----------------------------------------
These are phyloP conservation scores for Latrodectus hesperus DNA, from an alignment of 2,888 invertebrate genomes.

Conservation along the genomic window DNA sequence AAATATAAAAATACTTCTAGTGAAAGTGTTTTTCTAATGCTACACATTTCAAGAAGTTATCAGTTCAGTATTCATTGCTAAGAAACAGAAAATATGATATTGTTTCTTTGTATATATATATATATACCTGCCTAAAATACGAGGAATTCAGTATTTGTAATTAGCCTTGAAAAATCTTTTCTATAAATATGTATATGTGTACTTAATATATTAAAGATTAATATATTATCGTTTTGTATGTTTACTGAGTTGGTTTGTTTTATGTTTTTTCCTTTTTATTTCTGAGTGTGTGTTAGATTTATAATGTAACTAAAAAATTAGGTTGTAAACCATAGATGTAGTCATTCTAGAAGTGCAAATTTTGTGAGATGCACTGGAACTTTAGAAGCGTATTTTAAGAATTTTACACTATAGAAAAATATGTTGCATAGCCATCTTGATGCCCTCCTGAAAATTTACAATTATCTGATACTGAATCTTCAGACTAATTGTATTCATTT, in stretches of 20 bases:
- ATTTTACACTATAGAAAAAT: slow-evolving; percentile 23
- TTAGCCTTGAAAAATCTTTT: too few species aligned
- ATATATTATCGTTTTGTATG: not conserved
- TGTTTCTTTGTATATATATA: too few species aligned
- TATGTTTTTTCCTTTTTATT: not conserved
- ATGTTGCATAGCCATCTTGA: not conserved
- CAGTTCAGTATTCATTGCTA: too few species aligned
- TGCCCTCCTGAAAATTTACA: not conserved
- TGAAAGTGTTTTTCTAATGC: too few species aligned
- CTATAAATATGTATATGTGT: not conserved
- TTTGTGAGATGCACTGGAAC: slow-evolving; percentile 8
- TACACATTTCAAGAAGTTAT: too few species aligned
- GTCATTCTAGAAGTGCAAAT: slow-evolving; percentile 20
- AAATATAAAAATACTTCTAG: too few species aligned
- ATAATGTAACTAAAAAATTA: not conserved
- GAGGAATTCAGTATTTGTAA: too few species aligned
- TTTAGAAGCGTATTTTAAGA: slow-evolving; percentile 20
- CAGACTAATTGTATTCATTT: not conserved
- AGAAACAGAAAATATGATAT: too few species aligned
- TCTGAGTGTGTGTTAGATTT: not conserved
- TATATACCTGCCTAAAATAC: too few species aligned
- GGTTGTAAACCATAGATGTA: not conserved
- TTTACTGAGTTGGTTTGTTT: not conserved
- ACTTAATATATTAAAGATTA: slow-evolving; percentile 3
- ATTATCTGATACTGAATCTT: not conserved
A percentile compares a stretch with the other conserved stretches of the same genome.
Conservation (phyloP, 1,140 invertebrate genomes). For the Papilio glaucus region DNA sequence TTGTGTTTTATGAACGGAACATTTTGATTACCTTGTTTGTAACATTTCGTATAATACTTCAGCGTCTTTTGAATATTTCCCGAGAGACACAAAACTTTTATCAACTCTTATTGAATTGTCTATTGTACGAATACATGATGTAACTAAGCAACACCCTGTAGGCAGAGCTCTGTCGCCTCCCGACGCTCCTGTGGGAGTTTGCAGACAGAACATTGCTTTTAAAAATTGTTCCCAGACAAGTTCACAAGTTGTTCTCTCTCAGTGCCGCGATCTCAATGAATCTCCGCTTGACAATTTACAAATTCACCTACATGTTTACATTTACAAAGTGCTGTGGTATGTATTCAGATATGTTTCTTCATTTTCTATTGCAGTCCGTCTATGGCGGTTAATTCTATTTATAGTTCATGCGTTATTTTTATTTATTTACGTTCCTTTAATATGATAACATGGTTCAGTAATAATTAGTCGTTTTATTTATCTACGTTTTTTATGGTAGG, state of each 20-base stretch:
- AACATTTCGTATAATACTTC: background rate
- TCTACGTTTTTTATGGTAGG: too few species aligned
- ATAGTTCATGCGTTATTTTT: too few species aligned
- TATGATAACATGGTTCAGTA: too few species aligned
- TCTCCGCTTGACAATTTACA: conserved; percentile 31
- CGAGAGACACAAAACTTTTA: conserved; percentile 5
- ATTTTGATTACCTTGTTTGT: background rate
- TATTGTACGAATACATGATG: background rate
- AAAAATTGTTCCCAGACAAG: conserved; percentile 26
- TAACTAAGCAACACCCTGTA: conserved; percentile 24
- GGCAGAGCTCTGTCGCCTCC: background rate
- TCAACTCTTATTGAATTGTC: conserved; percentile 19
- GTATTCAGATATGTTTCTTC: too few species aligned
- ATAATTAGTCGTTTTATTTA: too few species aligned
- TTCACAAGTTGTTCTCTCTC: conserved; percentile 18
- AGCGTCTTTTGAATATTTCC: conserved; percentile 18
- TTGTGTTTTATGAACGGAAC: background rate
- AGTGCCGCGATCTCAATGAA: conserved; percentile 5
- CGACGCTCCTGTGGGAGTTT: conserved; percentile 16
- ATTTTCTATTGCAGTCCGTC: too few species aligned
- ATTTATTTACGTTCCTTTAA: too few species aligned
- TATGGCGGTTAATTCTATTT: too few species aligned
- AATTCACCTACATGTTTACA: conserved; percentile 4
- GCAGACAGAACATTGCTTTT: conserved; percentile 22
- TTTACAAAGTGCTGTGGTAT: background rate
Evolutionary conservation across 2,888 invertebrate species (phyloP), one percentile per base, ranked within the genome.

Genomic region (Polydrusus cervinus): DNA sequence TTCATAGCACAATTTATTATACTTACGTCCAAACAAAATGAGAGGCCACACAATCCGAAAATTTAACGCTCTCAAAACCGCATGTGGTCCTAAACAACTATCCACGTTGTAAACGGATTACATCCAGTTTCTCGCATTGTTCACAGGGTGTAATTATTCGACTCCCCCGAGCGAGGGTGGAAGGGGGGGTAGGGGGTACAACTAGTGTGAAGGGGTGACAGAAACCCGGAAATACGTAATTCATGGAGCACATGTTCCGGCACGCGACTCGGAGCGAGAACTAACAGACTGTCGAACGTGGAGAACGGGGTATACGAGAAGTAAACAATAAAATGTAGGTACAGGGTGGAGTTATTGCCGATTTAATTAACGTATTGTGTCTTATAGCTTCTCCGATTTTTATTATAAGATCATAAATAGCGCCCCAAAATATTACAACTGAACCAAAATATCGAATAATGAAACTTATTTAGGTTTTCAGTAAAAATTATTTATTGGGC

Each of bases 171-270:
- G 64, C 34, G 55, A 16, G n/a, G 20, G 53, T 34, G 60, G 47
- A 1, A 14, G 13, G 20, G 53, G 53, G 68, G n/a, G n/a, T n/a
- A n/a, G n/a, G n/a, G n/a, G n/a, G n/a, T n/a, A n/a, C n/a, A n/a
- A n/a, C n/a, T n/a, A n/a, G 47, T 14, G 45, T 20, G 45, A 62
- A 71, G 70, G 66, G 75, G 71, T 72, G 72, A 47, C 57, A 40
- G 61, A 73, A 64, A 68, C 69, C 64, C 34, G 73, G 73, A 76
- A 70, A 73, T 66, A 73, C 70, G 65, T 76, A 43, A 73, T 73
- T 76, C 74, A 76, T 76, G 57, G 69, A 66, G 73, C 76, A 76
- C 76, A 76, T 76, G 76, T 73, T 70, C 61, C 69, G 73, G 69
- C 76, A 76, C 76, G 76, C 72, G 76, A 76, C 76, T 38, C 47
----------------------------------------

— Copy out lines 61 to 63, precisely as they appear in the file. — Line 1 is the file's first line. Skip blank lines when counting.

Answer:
- A n/a, C n/a, T n/a, A n/a, G 47, T 14, G 45, T 20, G 45, A 62
- A 71, G 70, G 66, G 75, G 71, T 72, G 72, A 47, C 57, A 40
- G 61, A 73, A 64, A 68, C 69, C 64, C 34, G 73, G 73, A 76